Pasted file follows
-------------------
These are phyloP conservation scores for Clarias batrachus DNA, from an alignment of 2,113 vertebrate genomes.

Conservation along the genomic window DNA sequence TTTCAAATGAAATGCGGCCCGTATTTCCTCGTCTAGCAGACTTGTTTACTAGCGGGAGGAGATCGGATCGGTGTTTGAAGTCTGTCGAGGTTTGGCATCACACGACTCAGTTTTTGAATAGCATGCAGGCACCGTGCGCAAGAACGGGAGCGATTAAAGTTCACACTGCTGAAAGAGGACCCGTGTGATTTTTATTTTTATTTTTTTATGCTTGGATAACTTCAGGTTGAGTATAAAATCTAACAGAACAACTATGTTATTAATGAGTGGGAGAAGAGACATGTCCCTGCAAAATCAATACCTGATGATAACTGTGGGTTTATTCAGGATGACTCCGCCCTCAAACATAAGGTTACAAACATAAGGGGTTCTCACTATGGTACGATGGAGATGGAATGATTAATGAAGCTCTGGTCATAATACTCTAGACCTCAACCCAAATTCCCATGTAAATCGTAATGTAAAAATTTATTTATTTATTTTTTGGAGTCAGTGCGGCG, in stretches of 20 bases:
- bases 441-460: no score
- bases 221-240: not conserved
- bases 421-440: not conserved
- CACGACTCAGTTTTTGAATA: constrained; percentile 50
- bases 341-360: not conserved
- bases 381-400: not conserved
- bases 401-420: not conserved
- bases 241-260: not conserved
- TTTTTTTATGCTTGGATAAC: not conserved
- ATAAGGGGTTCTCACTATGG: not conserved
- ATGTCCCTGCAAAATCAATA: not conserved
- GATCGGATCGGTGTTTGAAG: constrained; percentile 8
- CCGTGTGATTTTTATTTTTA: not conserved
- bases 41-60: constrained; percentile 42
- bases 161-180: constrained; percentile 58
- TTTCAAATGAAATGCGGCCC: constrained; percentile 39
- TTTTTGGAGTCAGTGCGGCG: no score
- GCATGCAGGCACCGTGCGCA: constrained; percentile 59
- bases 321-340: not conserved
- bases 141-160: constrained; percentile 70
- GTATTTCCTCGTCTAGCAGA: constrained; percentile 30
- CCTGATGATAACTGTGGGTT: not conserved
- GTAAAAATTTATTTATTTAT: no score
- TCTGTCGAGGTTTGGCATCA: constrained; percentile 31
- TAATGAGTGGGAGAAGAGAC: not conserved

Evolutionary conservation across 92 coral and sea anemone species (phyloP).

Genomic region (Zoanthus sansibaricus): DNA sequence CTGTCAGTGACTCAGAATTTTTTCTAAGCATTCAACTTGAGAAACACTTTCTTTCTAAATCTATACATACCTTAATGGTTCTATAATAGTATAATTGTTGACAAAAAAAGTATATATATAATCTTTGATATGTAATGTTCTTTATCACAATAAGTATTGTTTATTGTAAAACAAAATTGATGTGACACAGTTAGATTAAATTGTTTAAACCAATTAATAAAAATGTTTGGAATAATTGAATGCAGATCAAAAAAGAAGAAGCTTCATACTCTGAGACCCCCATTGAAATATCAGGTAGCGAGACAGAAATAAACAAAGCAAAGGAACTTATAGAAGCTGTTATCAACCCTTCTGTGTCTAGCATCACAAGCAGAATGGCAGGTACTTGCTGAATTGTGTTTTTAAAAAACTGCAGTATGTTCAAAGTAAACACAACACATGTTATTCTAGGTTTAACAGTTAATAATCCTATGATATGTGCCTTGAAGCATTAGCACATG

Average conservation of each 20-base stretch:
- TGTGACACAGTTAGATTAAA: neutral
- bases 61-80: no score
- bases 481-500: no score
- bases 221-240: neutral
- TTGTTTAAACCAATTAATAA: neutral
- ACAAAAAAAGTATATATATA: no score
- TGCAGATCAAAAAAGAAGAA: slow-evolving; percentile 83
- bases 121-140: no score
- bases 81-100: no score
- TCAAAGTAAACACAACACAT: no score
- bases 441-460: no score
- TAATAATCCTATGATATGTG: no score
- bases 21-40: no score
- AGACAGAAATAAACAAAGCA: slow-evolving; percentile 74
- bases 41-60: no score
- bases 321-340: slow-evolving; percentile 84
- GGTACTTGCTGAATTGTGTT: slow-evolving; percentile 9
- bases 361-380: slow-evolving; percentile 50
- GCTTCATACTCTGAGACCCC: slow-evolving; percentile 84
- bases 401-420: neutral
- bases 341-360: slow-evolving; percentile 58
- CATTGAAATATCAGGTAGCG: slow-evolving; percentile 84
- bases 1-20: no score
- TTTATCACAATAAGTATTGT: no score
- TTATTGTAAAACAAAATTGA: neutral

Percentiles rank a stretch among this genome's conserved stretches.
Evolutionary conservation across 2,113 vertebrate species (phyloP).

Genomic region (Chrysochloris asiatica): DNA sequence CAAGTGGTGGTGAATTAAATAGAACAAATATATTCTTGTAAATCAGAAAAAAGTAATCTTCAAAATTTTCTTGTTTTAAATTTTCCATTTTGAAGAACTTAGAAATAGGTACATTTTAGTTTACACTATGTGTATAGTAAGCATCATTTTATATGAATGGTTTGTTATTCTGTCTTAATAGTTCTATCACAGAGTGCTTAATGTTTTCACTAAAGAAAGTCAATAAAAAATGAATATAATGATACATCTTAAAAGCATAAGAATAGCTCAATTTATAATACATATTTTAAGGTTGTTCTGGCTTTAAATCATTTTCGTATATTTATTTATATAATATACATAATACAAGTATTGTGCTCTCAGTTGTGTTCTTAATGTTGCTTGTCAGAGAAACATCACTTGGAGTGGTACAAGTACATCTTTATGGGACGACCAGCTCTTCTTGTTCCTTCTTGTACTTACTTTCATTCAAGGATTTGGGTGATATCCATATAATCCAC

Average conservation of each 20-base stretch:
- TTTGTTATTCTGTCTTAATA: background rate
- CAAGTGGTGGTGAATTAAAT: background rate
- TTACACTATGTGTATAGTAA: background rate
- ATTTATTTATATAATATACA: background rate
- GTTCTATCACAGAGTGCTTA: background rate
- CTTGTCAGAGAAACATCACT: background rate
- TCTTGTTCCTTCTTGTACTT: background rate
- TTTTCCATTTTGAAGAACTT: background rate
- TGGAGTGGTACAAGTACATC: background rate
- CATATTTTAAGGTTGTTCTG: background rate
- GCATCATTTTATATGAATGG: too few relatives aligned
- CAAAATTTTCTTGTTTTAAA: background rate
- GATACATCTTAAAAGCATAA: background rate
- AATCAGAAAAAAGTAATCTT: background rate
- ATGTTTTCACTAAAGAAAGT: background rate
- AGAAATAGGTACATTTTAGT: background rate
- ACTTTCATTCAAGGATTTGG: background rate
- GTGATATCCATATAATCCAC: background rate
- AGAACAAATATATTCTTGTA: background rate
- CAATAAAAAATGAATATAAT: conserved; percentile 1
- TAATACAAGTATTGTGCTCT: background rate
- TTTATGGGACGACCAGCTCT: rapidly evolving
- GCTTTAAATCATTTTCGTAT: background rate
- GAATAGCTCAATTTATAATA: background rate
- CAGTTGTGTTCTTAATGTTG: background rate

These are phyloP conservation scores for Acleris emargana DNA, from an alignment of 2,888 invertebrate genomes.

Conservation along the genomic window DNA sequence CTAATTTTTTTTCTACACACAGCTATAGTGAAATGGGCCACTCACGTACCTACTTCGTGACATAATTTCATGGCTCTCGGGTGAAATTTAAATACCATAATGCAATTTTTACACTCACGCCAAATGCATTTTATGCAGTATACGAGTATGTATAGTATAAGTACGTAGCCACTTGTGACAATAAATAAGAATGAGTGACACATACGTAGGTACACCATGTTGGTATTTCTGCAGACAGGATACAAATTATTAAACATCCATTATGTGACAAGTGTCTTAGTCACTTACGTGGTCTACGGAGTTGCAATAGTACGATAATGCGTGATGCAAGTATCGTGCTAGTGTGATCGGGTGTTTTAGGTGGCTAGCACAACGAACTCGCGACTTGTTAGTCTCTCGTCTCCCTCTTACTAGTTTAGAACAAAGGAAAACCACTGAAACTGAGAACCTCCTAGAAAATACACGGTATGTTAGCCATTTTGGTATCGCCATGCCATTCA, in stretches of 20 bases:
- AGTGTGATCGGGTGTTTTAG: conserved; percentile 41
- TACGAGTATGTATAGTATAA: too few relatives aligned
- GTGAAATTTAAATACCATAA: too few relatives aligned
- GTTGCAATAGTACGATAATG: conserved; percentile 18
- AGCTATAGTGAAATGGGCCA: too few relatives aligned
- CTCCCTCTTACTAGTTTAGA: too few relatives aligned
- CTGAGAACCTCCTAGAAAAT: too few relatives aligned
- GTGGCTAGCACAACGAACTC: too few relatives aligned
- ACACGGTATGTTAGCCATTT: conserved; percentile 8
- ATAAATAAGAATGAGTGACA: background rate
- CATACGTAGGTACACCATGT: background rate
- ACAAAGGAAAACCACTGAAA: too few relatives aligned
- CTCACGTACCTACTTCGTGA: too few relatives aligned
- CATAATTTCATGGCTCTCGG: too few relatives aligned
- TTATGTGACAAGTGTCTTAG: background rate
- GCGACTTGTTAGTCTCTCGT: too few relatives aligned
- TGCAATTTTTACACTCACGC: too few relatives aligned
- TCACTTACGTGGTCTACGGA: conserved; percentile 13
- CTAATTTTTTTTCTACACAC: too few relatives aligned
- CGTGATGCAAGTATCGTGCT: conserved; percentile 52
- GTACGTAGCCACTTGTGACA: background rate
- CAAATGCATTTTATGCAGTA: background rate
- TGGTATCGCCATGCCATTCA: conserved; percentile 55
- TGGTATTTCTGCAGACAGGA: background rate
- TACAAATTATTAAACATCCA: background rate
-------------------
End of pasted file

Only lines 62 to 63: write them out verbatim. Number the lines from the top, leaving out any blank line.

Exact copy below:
- TTACACTATGTGTATAGTAA: background rate
- ATTTATTTATATAATATACA: background rate